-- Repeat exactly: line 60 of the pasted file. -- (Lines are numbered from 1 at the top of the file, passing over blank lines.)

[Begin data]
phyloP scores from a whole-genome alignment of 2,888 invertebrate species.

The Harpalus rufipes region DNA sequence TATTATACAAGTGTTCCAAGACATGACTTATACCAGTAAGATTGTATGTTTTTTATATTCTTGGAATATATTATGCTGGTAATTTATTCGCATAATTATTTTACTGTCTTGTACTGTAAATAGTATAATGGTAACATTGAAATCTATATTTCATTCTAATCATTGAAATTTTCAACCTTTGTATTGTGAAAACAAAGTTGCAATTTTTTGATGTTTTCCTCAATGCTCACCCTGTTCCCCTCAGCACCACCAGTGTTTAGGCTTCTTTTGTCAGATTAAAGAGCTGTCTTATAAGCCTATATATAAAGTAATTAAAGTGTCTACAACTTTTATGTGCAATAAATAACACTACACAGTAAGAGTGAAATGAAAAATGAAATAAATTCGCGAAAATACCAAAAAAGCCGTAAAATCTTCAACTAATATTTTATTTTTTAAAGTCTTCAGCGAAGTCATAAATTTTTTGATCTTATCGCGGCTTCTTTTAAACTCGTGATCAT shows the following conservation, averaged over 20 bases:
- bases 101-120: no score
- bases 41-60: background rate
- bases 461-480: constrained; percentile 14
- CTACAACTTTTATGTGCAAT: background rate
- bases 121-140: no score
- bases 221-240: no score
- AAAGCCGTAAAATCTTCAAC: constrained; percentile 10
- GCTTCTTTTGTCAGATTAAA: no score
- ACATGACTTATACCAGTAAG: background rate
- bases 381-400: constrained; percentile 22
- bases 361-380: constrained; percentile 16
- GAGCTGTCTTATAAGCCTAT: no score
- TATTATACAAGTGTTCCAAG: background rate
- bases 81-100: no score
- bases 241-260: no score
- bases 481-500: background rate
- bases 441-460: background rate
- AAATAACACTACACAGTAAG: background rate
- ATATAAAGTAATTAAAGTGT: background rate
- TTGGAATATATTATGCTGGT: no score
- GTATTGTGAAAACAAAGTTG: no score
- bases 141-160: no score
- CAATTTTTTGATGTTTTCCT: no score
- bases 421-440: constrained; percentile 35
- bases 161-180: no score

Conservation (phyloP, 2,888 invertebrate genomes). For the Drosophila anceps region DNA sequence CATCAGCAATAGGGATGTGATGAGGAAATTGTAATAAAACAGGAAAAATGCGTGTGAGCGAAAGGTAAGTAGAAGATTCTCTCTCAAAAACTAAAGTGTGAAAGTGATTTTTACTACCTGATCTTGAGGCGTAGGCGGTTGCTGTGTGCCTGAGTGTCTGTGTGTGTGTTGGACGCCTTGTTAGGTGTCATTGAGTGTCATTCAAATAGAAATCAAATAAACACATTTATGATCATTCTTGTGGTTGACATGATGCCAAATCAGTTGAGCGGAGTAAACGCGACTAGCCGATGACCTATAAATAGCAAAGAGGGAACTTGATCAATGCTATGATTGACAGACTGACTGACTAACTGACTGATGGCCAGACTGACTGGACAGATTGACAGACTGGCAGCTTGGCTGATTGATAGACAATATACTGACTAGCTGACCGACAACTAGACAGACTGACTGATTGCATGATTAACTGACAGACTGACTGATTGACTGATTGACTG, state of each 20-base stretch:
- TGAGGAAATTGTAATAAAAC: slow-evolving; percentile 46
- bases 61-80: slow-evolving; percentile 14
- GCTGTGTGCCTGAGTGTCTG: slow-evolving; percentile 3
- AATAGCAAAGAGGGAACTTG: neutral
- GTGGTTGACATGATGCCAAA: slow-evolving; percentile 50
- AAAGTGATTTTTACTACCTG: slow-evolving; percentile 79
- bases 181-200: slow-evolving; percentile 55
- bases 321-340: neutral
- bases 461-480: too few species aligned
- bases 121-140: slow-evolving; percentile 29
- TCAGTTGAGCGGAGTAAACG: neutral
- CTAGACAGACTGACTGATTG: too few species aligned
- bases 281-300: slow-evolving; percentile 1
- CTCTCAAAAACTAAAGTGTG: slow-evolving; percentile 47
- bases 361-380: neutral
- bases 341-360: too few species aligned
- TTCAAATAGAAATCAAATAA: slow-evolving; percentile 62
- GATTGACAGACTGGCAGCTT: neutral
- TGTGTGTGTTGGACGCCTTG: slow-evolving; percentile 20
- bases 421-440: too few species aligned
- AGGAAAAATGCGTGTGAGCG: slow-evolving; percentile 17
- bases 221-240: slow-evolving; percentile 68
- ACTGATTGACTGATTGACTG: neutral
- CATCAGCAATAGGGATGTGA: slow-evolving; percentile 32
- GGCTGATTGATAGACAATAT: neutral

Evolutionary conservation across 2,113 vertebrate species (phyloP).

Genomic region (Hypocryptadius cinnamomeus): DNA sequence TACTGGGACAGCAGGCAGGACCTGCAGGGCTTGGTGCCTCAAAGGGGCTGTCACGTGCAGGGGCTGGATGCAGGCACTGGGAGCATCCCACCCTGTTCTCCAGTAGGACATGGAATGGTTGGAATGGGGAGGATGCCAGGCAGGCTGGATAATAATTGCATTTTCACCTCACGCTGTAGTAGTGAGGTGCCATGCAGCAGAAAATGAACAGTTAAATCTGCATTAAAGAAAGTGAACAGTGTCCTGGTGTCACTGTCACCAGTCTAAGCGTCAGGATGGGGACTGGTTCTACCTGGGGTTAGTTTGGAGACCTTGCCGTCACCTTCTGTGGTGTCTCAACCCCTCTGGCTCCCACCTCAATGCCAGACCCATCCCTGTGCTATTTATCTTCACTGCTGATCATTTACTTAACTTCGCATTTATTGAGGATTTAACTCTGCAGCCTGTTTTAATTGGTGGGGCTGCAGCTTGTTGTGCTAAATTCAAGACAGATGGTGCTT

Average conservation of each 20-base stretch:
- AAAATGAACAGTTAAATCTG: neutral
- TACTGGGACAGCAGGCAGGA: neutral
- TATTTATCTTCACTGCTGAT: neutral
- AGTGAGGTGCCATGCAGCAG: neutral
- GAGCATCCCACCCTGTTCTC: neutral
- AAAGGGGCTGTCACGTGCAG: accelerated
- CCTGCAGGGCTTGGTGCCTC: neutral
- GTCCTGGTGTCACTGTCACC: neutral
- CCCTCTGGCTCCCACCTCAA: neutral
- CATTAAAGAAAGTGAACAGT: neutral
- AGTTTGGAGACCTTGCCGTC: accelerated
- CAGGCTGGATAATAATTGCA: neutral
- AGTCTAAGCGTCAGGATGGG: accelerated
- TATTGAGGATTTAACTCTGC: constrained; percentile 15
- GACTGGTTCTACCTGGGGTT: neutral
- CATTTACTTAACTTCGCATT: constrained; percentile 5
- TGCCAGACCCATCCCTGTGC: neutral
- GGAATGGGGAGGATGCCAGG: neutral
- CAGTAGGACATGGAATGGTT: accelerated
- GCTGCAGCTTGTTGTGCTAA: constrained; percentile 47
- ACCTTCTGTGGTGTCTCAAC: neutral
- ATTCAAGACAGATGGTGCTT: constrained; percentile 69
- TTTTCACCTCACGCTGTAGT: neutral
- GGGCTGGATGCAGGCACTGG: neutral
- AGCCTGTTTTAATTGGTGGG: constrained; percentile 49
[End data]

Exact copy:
- AGTGAGGTGCCATGCAGCAG: neutral